The dirty little secret about Warsaw is that it is almost entirely fake (“fake news,” to quote one unmentionable source). It’s not a secret actually. The fact is well publicized. It’s just that the tourist public doesn’t care. It looks fantastic, and tourists are apparently willing to go along with the ruse. Only Wilanow Palace, on the outskirts of town, is real.
You can get an equally good idea about what Warsaw looks like by going to the Eastern Europe section of a Disney theme park. Of course, Warsaw has a larger collection of reconstructed façades. But, hey, it’s expensive to go overseas to see them. You might as well stay at home, except…
Learning the history of Warsaw is best done on site. The monuments there tell a story that must not be forgotten. The residents of Warsaw demonstrated their resilience in reconstructing their city and are to be highly commended. Nearly the entire city of Warsaw was bombed into rubble by the Nazis during World War II.
You have to commend the Poles … they took it upon themselves, without help from the Marshall Plan (as they were behind the iron curtain) or any U.N. assistance or German reparations, to rebuild Warsaw. The reconstruction was so successful that UNESCO, the United Nations organization that declares mostly old places as important enough to be protected, put Warsaw on its list, the only recreated place with this honor.
As you walk through the “old” city of Warsaw, a large area of public squares linked by narrow streets, it all looks incredibly authentic. Today, people still live in this area, driving their cars and shopping. The façades are only that. Inside the “old” buildings are all modern conveniences.
In the old days each public square served a different purpose, one for the flower market, one for the pork market, one for the fish market, etc. Not so anymore. Today, the squares are filled with sidewalk cafes, public art exhibits, restaurants and pubs, souvenir shops and currency exchanges.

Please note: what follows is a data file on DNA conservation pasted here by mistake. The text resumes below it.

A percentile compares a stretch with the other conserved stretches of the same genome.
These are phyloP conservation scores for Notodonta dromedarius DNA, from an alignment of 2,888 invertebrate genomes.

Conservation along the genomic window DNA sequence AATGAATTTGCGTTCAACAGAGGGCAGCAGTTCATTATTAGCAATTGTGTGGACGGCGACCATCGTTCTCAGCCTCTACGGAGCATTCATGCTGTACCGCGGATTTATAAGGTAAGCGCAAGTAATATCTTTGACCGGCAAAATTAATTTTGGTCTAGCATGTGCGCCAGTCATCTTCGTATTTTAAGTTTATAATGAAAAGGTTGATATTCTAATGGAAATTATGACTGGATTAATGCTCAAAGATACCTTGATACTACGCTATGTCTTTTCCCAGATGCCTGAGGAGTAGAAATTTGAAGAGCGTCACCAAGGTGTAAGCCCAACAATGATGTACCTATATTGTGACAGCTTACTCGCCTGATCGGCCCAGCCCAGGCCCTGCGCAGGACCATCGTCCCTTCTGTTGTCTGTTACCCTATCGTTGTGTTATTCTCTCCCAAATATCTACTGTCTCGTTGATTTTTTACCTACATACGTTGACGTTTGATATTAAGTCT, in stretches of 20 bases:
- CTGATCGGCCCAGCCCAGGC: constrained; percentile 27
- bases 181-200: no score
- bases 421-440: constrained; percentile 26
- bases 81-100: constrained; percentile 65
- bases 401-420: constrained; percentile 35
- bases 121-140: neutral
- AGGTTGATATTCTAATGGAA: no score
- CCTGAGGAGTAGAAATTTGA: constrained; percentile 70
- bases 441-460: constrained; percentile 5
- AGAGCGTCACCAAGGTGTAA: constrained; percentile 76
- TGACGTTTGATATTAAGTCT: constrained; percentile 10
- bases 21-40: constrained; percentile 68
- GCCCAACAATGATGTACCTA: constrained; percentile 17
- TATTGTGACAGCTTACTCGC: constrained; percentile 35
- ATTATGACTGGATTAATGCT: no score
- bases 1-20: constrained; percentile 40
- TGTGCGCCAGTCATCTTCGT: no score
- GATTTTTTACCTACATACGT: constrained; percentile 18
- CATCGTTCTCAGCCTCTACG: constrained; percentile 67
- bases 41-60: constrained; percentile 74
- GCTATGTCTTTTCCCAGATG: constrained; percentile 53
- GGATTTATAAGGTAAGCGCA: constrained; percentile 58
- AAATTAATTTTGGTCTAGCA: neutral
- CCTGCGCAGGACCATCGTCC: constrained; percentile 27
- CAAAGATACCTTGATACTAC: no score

What you should do, however, is take a guided tour of the area to learn the significance of what took place here. Nearby, the Jewish Quarter (in contrast to Prague’s Jewish Quarter) no longer exists in the slightest. Now it’s middle class housing units and the accompanying necessary shops leave no trace of its former past. The Jewish Quarter today still attracts tourists to a fantastic museum, the POLIN museum, and monuments to the extermination of the Polish Jews, first forced to wear yellow Jewish stars to be identified, then forced to live in a small walled-in section of Warsaw (no longer in existence) known as the Jewish ghetto, then shipped off to concentration camps to be worked to death or killed, or killed in the ghetto itself by police for minor infractions. The story cannot be repeated enough so that it never happens again to any group.
There are many fine museums in Warsaw that are well documented by tourist books. Many tourists flock to the reconstructed palace, a dominant feature of reconstructed “old” Warsaw.
A little on the outskirts of Warsaw, however, is the sole example of an authentic thing in Warsaw, the Wilanow Palace and Gardens, the Versailles of Eastern Europe where the Nazi high command lived during its occupation of the city … the sole reason that it was not destroyed. Wilanow Palace is real.
Descendants of the aristocratic family that owned the palace before the war came to reclaim their property after Poland returned to capitalism following communism’s ban on private ownership of property. Today, they are caretakers of the palace, living on the second floor by special arrangement with the Polish government, which owns and maintains the estate and gardens.
It should be a must-see of any Warsaw visit, but unfortunately, it is often skipped by tourists either happy with reconstructions or not knowledgeable about the palace. It isn’t as easy to get to, but don’t make the mistake of missing it. It is the only real old thing to see in Warsaw.